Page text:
There is no rhythm in Australia’s economy, just uncertainty mixed with hope | Australian economy

There is no rhythm in Australia’s economy, just uncertainty mixed with hope | Australian economy

This Wednesday the latest GDP figures will be released marking a year since the economy began its sharp fall into a recession. In all likelihood the latest figures will show we are back (or nearly so) to where we were before the pandemic hit. But as nice as that would be, the numbers will only highlight how far the recovery still has to go.

The figures for the March quarter this year should be pretty good. The past two quarters saw the economic production in Australia grow by more than 3% – the first time that has happened over consecutive quarters.

Of course it came off the back of a 7% fall in the June quarter last year, which was more than three times the biggest one quarter drop ever experienced.

But if the economy in the first three months of this year grew by 1.1% we will be back to where we were at the end of 2019.

If that happens it will suggest a couple things.

Firstly, because it will still be a historically large jump (the sixth biggest jump of the past decade), it will mean we are still very much dealing with the impacts of Covid.

As the most recent job numbers out earlier this week showed, most of the private sector is still employing fewer people than it was prior to the pandemic. But despite this we are still seeing bizarre jumps in retail sales, and unusually large falls in unemployment and underemployment.

Usually economies don’t bounce up and down – think more container ship than speedboat. And like a container ship crashing into the Suez canal, things stop quickly and then when finally freed, everything goes as fast as possible to make up for lost time until eventually things settle back into a rhythm.

There is no rhythm in the economy at the moment; but lots of uncertainty mixed with hope.

Secondly, should the March figures show GDP is back to the size it was before the pandemic hit, that will not mean, despite what will likely be trumpeted should it happen, that we have recovered.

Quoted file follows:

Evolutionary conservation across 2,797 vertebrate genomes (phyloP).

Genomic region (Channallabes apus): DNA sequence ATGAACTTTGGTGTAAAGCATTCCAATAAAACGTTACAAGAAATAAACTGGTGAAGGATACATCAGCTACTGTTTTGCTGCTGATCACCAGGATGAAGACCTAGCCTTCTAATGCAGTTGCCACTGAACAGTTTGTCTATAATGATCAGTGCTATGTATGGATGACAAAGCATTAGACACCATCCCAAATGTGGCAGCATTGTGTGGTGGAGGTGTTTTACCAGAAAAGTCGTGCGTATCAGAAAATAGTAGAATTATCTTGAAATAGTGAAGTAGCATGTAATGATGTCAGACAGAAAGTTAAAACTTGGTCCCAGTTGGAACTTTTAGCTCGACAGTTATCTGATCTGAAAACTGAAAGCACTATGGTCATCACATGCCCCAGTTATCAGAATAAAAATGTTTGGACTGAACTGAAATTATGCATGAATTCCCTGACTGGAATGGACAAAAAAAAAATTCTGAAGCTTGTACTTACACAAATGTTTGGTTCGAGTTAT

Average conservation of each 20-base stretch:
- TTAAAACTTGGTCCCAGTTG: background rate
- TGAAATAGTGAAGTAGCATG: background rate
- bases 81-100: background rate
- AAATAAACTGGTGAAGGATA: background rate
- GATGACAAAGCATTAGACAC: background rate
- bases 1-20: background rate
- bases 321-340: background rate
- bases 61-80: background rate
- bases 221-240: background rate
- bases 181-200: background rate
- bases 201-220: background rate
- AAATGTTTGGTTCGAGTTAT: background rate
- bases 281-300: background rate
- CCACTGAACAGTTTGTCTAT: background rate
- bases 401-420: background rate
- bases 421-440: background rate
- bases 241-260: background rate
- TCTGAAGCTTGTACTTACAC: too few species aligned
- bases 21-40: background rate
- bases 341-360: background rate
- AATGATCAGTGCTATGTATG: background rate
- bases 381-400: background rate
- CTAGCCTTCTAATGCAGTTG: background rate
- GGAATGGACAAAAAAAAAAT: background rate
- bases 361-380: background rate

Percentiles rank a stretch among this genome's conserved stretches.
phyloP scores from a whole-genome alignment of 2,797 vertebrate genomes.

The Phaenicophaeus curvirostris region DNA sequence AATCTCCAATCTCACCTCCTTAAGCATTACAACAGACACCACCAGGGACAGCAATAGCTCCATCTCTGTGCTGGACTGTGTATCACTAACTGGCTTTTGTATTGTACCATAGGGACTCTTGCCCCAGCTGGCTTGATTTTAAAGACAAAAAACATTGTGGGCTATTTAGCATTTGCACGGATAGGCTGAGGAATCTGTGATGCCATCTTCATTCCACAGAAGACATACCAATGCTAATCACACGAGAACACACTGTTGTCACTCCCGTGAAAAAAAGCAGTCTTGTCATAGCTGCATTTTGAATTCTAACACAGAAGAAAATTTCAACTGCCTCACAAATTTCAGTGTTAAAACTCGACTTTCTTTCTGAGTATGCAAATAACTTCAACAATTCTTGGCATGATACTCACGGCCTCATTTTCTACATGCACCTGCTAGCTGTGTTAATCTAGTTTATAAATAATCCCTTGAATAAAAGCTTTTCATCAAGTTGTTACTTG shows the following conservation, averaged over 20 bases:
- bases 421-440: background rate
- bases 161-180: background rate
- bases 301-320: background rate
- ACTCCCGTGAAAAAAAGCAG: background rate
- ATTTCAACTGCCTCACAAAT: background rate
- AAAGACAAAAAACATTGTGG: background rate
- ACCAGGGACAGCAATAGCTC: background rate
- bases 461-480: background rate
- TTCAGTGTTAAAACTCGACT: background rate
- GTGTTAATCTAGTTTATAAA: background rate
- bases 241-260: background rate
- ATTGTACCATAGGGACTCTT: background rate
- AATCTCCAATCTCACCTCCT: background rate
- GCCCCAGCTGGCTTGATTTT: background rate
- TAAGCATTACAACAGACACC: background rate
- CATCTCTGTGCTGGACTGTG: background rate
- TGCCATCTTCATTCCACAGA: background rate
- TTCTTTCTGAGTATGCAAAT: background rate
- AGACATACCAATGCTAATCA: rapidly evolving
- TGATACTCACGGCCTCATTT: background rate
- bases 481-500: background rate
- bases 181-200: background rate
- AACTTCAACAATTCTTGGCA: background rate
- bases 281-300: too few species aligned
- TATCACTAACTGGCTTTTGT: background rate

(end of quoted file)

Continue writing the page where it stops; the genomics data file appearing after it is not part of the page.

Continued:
Historically, yes, it would be a quick return to pre-recession levels. The 1990s recession took seven quarters and the 1980s recession took a full two years to rebound, but that doesn’t tell us about the size of the hole.

But we must remember that getting back to level is not a recovery – because the economy is expected to grow.

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If on Wednesday we find Australia’s economy is back to the size it was at the end of 2019, we will still be nearly 3% behind where we would have expected to be given growth over the past decade.

And it would mean we would have lost nearly 6% of expected production and consumption over the past year.

That is a massive hole that will likely never be filled.

It’s why focusing on one quarter misses so much because it ignores what has happened in the past.

If you own a business, having a good three months now doesn’t mean the debt you incurred a year ago is gone; nor do the staff you let go get back all the pay they lost because now they have a job again.

It’s why last year the quasi job guarantee, jobkeeper, was so important.

Recessions are tough to get out of because people’s incomes drop, and recovering from that is not just a case of getting a job back, it means also accounting for the lost income incurred while you were out of a job.

Jobkeeper kept households spending and business turnover continuing during lockdowns.

However, as we are seeing right now in Victoria, the lockdowns are still happening. But jobkeeper is not.

That will likely make this week the costliest lockdown of the past year – lots of lost shifts with no income.

That of course won’t affect the GDP figures out this week but points to the reality that not only is there still a big hole of lost income and production from the past to fill, the future remains precarious.

And it is also why when the GDP figures come out on Wednesday it will be far too soon to raise the mission accomplished banners.

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